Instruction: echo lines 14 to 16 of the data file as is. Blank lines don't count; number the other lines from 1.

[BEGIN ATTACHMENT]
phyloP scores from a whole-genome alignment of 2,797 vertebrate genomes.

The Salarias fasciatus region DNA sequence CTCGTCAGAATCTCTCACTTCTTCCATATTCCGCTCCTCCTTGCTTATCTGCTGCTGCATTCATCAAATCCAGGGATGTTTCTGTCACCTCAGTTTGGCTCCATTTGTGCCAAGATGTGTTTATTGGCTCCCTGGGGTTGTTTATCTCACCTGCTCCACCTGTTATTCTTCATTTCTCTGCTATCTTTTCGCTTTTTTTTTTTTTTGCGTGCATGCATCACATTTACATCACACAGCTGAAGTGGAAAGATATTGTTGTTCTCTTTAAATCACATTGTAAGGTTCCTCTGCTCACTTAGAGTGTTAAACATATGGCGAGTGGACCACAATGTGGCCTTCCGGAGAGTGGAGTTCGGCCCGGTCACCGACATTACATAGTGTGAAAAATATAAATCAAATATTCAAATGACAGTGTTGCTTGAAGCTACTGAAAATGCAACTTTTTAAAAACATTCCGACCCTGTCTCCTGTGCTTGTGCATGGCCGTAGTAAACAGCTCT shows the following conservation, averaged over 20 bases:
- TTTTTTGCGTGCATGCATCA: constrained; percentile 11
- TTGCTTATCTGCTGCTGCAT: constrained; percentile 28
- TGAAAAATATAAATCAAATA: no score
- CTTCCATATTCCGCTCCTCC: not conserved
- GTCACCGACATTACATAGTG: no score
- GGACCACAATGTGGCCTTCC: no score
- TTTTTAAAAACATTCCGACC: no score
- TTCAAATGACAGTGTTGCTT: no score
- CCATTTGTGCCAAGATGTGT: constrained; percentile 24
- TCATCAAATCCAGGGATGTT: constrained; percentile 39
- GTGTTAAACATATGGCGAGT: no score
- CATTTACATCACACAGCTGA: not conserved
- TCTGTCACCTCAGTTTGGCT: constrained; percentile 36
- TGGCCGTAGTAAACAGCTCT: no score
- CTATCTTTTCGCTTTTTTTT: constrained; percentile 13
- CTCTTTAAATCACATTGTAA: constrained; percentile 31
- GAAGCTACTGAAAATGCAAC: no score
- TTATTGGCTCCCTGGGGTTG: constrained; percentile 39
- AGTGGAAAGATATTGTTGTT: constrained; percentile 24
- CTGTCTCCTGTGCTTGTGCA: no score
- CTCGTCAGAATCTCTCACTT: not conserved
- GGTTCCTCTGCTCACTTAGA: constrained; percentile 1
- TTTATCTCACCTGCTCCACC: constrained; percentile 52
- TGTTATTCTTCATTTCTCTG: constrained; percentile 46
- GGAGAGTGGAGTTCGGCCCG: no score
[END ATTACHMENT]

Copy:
- CATTTACATCACACAGCTGA: not conserved
- TCTGTCACCTCAGTTTGGCT: constrained; percentile 36
- TGGCCGTAGTAAACAGCTCT: no score